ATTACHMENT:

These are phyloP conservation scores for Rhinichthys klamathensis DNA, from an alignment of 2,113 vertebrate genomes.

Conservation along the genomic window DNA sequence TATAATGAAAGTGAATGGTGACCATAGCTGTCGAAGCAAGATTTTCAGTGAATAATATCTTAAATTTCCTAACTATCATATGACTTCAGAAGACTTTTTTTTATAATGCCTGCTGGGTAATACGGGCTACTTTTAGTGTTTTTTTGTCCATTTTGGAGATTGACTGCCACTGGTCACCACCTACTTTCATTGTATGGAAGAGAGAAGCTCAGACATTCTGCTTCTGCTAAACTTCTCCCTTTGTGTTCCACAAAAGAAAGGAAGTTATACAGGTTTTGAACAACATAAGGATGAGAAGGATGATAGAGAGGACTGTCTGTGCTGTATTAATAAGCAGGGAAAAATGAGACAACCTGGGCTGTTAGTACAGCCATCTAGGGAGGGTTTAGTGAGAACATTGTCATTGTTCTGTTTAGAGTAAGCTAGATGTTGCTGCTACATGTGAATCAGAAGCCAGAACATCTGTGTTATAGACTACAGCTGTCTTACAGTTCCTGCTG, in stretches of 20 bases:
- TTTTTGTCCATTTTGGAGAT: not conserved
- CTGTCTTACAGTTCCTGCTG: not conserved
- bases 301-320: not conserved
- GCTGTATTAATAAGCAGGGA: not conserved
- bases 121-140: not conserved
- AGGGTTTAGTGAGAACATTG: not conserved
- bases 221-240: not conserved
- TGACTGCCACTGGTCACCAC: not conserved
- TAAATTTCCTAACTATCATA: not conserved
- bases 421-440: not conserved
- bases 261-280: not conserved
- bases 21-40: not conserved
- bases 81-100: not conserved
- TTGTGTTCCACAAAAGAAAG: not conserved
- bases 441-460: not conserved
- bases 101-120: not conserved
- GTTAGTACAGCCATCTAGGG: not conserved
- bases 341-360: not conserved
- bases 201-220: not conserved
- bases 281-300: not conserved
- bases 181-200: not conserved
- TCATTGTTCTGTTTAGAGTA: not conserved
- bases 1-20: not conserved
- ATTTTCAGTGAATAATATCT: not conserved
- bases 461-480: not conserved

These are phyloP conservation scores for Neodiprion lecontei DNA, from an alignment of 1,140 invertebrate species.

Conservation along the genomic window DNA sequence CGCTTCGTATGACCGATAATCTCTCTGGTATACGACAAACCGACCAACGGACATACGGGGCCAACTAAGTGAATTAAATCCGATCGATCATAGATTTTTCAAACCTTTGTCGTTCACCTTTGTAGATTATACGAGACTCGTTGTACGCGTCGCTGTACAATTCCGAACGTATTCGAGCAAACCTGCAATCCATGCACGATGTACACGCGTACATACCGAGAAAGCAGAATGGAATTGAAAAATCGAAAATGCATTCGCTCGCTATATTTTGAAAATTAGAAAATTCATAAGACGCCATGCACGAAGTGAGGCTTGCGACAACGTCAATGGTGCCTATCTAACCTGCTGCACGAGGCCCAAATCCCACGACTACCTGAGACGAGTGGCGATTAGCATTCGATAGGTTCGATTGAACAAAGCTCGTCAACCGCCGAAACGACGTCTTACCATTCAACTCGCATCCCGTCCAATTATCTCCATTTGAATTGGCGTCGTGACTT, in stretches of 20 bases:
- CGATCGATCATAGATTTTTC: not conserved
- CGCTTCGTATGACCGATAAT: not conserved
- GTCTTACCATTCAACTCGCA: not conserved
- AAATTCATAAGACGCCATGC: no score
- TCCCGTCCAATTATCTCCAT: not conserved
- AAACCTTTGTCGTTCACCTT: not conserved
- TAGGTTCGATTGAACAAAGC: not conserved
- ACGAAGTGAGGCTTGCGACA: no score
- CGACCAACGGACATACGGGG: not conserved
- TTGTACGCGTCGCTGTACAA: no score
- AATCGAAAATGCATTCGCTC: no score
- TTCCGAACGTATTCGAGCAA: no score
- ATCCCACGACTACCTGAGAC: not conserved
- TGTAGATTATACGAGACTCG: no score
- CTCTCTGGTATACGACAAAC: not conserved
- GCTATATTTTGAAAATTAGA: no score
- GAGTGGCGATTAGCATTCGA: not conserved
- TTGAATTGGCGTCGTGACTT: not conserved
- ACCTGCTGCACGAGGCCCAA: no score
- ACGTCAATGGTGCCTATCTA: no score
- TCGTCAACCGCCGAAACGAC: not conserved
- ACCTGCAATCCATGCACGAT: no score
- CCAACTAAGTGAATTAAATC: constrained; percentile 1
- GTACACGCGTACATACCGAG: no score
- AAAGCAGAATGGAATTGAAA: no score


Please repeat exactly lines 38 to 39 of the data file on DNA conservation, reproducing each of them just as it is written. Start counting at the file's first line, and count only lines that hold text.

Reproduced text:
- CGACCAACGGACATACGGGG: not conserved
- TTGTACGCGTCGCTGTACAA: no score